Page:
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Following the collapse of his clan, an unemployed samurai (Ran's Tatsuya Nakadai) arrives at the manor of Lord Iyi, begging to commit ritual suicide on his property. Iyi's clansmen, believing the desperate ronin is merely angling for a new position, try to force him to eviscerate himself— but they have underestimated his beliefs and his personal brand of honor. Winner of the 1963 Cannes Film Festival's Special Jury Prize, Harakiri, directed by Masaki Kobayashi (The Human Condition) is a fierce evocation of individual agency in the face of a corrupt and hypocritical system.
Video introduction by Japanese-film historian Donald Richie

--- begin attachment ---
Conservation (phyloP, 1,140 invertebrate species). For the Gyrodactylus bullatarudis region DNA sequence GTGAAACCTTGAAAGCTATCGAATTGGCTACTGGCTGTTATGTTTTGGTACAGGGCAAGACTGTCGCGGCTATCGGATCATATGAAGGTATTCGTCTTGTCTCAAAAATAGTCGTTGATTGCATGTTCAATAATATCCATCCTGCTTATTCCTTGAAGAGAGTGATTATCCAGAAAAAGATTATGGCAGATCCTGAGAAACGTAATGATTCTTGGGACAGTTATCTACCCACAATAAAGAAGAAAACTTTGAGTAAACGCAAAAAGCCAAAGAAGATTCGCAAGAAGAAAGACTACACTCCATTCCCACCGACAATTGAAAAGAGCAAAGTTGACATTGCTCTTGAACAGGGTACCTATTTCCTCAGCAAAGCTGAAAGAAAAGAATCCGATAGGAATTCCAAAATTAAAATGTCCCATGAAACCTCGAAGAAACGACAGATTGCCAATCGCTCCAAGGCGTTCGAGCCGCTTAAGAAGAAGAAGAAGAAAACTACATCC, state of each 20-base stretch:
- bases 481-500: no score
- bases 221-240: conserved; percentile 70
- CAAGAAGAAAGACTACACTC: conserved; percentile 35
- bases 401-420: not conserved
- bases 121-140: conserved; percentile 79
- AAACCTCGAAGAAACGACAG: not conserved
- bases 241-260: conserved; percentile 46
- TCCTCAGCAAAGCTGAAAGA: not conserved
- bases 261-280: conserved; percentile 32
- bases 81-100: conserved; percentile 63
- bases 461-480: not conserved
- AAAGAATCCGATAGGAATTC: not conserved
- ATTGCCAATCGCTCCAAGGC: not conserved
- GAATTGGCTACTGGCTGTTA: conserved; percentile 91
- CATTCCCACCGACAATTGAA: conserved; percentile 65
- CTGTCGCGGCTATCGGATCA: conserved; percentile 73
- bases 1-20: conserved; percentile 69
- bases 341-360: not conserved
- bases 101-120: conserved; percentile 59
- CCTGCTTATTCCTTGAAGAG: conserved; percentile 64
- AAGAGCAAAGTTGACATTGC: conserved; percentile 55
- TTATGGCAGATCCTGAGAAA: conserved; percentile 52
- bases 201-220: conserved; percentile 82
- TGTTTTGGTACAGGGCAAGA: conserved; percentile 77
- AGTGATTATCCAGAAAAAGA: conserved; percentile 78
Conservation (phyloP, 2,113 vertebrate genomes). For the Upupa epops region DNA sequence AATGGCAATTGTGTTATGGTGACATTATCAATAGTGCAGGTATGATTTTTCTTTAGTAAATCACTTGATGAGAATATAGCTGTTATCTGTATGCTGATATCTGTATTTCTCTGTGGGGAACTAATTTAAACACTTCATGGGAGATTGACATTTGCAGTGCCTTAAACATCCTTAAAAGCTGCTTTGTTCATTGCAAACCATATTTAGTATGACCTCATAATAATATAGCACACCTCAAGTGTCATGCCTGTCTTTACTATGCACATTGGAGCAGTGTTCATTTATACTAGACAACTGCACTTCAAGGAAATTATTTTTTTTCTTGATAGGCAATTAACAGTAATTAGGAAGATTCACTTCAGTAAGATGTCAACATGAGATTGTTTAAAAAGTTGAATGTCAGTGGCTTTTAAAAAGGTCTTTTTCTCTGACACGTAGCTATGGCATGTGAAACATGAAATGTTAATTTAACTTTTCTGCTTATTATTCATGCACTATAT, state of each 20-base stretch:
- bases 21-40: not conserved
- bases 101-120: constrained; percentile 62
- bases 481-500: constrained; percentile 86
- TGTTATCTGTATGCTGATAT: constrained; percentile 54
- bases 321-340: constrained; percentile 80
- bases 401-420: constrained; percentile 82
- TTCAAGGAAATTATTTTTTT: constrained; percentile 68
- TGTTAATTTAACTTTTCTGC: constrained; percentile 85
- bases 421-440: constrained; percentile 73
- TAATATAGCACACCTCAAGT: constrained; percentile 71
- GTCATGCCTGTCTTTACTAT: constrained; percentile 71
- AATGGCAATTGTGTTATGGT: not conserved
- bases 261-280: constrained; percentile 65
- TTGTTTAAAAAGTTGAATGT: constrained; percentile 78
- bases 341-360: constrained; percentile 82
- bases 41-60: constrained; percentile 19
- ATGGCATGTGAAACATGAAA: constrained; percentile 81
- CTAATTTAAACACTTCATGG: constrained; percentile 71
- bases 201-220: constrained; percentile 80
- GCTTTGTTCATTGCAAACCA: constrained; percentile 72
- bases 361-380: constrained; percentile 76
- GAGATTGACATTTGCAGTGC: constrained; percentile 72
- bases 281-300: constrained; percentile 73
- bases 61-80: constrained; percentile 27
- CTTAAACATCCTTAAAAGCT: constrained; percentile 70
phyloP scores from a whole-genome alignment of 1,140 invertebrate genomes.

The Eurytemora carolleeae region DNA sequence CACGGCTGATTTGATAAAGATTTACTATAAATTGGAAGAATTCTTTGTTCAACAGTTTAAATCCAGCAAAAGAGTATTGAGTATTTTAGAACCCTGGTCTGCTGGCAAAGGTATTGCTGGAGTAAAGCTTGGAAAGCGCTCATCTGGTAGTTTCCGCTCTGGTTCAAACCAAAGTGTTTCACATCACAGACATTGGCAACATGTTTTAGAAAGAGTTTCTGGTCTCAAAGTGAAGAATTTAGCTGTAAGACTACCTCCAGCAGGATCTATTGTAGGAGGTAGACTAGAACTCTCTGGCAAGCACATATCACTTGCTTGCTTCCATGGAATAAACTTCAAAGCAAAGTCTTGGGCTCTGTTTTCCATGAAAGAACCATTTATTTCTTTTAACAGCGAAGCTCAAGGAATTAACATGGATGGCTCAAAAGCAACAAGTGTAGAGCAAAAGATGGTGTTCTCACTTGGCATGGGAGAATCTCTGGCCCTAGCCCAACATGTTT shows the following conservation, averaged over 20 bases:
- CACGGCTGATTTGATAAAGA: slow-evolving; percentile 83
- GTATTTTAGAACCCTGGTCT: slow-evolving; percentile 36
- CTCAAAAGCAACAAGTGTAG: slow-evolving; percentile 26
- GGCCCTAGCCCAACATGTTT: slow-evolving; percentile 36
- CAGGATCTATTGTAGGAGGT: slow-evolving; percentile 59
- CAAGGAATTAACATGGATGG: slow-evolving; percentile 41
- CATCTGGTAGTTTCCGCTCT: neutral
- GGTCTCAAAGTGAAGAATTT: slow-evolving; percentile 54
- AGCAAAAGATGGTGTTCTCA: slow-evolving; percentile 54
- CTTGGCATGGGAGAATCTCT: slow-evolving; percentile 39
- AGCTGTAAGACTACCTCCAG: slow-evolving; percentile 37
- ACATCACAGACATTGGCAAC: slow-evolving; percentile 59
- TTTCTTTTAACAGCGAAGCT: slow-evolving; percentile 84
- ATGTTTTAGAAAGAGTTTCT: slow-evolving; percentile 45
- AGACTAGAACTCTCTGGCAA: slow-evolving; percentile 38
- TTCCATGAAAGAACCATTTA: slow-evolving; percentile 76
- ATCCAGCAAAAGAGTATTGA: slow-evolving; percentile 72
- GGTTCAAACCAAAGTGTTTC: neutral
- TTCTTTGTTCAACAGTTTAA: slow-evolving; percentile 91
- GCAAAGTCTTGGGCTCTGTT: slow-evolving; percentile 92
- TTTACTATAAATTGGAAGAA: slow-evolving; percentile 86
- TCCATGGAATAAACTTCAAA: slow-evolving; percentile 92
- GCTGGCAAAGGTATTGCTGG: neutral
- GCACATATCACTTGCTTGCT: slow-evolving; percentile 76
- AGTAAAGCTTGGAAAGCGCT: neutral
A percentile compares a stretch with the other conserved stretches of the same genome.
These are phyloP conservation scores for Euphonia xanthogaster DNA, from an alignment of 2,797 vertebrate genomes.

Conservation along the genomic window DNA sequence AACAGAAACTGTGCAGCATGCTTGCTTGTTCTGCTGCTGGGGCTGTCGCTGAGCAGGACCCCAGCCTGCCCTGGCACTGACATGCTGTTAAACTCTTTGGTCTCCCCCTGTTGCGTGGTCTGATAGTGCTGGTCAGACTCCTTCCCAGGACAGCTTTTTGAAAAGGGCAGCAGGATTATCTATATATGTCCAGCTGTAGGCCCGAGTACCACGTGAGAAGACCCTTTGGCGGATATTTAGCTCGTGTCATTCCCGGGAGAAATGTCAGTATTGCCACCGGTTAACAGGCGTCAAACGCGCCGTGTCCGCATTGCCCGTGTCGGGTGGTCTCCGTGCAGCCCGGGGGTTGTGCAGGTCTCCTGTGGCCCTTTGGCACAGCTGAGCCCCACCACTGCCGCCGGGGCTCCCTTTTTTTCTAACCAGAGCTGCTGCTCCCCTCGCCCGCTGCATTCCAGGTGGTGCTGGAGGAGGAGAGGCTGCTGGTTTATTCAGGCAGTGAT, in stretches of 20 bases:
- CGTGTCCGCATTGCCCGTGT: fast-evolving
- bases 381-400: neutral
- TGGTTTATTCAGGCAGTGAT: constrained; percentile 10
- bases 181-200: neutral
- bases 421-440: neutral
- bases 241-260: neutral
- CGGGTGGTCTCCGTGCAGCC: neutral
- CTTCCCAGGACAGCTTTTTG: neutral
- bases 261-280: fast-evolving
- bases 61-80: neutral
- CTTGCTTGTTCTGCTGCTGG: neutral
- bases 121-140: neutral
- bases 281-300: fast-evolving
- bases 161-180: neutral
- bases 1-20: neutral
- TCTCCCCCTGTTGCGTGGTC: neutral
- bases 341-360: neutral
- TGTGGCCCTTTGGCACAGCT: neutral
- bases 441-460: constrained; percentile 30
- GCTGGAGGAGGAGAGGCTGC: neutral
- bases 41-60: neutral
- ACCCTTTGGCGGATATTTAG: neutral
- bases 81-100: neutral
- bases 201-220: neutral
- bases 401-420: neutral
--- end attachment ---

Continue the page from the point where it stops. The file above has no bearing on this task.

Excerpt from a rare Directors Guild of Japan video interview with the director
Video interviews with star Tatsuya Nakadai and screenwriter
Original theatrical trailer
PLUS: A booklet featuring an essay by film scholar Joan Mellen and more!
So much has probably been said about this movie that I don't know what I can add to it. First, this might be the best movie from Masaki Kobayashi who directed many a great film. Read morePublished 2 months ago by Future Past
One of the best films ever made. It's a nice upgrade from the original Criterion DVD. I am baffled though to have seen the European blu-ray release of the film, and it has... Read morePublished 3 months ago by Juan Suarez
Tatsuya nakadai gives the viewer an intense performance. He put his heart and soul into his performance. Read morePublished 5 months ago by swordof doom
Hara Kiri is a masterpiece in filmmaking and one of my all time favorites. I consider this one of few perfect films ever made. Pure joy to watch.Published 5 months ago by Richard Dolt
Film = four (4) stars; restoration = five (5) stars. This is a melodramatic tale set in Japan's early 1600's. Read morePublished 10 months ago by William F. Flanigan Jr.